I've been told to move along several times by police. I didn't have an open case, but my very presence on a sidewalk is considered a hindrance to the safe flow of pedestrian traffic. I am only two feet wide and I always make every effort to stay out of peoples way. Now if you have ever been downtown, you might realize that Orlando isn't bustling with pedestrians elbowing each other for sidewalk space. I've sketched downtown at rush hour, and the city seems completely deserted except for all the car traffic. Orlando natives drive to their parking garage and then drive home at the end of the day without ever stepping outside.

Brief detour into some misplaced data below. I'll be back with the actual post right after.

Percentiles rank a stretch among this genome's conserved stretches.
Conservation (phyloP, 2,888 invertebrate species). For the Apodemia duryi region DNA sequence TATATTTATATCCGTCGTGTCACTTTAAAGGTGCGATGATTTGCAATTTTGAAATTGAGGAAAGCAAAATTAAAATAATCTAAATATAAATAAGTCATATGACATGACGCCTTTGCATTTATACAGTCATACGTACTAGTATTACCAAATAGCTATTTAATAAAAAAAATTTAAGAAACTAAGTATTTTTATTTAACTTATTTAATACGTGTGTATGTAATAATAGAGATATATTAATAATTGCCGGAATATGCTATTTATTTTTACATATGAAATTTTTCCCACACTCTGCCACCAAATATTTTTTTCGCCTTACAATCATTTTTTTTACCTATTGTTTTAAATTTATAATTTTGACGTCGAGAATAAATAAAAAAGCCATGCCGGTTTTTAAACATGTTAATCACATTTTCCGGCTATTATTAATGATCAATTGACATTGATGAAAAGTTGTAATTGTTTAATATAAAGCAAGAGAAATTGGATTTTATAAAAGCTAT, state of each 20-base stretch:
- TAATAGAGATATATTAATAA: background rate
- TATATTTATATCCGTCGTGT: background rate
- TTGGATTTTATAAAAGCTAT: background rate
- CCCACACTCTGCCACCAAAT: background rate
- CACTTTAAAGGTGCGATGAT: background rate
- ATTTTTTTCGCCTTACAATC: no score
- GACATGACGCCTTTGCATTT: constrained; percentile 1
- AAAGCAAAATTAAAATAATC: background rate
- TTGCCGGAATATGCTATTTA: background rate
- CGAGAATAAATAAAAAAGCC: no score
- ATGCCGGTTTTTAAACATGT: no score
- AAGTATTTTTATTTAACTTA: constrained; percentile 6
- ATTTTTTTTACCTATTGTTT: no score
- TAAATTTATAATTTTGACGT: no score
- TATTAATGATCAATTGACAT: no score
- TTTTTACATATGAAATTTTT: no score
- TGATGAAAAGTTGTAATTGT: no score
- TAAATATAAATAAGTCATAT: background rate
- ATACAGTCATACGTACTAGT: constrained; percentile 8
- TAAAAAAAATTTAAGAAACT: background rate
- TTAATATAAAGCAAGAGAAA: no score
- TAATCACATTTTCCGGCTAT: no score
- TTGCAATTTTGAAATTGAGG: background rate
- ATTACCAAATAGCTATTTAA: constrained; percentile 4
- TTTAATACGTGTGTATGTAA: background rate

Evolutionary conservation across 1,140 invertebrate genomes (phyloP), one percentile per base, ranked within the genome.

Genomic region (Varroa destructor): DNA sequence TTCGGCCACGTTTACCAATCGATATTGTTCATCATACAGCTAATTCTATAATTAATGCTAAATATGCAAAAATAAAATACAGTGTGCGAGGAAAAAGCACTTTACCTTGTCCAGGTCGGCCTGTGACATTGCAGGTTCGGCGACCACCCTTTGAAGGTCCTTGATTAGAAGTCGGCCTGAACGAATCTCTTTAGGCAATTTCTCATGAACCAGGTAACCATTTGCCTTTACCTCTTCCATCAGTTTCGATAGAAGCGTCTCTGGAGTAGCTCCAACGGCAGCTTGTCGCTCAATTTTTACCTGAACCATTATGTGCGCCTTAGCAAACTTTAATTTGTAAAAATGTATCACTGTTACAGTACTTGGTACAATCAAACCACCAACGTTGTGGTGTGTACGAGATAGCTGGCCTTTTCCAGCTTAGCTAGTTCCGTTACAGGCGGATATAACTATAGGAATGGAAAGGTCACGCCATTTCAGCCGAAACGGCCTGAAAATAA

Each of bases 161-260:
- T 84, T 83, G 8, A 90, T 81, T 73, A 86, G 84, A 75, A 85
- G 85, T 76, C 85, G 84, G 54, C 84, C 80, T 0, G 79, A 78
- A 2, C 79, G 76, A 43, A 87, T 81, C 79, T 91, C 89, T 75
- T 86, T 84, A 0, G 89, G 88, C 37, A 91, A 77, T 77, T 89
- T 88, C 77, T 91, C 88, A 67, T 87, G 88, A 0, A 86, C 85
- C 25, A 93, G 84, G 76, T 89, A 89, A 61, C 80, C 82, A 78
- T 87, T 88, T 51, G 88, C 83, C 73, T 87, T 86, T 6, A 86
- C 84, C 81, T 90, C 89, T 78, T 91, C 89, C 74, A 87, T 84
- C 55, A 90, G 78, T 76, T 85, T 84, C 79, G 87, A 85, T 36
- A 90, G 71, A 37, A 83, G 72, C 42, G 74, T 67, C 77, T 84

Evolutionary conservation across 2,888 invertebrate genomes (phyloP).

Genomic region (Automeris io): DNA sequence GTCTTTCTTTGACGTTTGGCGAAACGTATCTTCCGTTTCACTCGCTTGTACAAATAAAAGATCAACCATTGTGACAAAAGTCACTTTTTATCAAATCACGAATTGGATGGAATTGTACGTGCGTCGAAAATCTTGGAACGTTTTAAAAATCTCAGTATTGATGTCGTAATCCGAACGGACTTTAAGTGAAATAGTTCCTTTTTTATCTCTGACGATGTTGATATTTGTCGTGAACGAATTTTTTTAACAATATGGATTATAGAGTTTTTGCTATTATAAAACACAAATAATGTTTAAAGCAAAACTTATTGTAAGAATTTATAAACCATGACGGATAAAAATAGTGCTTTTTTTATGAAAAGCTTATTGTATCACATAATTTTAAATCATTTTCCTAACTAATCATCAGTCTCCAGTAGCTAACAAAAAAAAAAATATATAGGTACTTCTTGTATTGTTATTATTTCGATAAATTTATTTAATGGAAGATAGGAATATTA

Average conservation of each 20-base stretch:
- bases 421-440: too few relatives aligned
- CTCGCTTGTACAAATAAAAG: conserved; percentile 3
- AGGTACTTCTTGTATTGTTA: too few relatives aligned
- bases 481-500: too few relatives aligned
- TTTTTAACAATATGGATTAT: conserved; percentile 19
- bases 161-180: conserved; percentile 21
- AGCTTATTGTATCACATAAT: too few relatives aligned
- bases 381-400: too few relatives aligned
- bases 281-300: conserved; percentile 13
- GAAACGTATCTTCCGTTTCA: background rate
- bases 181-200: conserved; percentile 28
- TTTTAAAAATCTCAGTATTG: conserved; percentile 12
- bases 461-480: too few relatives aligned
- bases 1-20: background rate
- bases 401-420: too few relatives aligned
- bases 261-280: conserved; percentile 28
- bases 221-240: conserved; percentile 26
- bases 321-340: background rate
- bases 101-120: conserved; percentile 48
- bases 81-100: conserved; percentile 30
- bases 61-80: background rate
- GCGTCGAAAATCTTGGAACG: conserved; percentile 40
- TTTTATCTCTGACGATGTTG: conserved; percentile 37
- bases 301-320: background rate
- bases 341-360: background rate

The Orlando panhandling Ordinance wasn't written for performers or artists, but the police tell anyone who is doing something creative to go to a blue box. Because of this I have decided to start the Blue Box Initiative. I plan to sketch 27 performers in each of the 27 Blue Boxes. I found a map that shows where each of these boxes are. Some are worn away from neglect, but I hope to sketch performances at each site regardless. My main objective is to show that artists are not beggars and that encouraging performers to perform in public would add a vibrant spark of life to the downtown scene. The blue boxes are however in isolated spots of downtown. It would be nice if creativity could flourish everywhere. Every sketch I have done in the past outside of a blue box could have landed me in jail. It would be nice to sketch without the fear of arrest.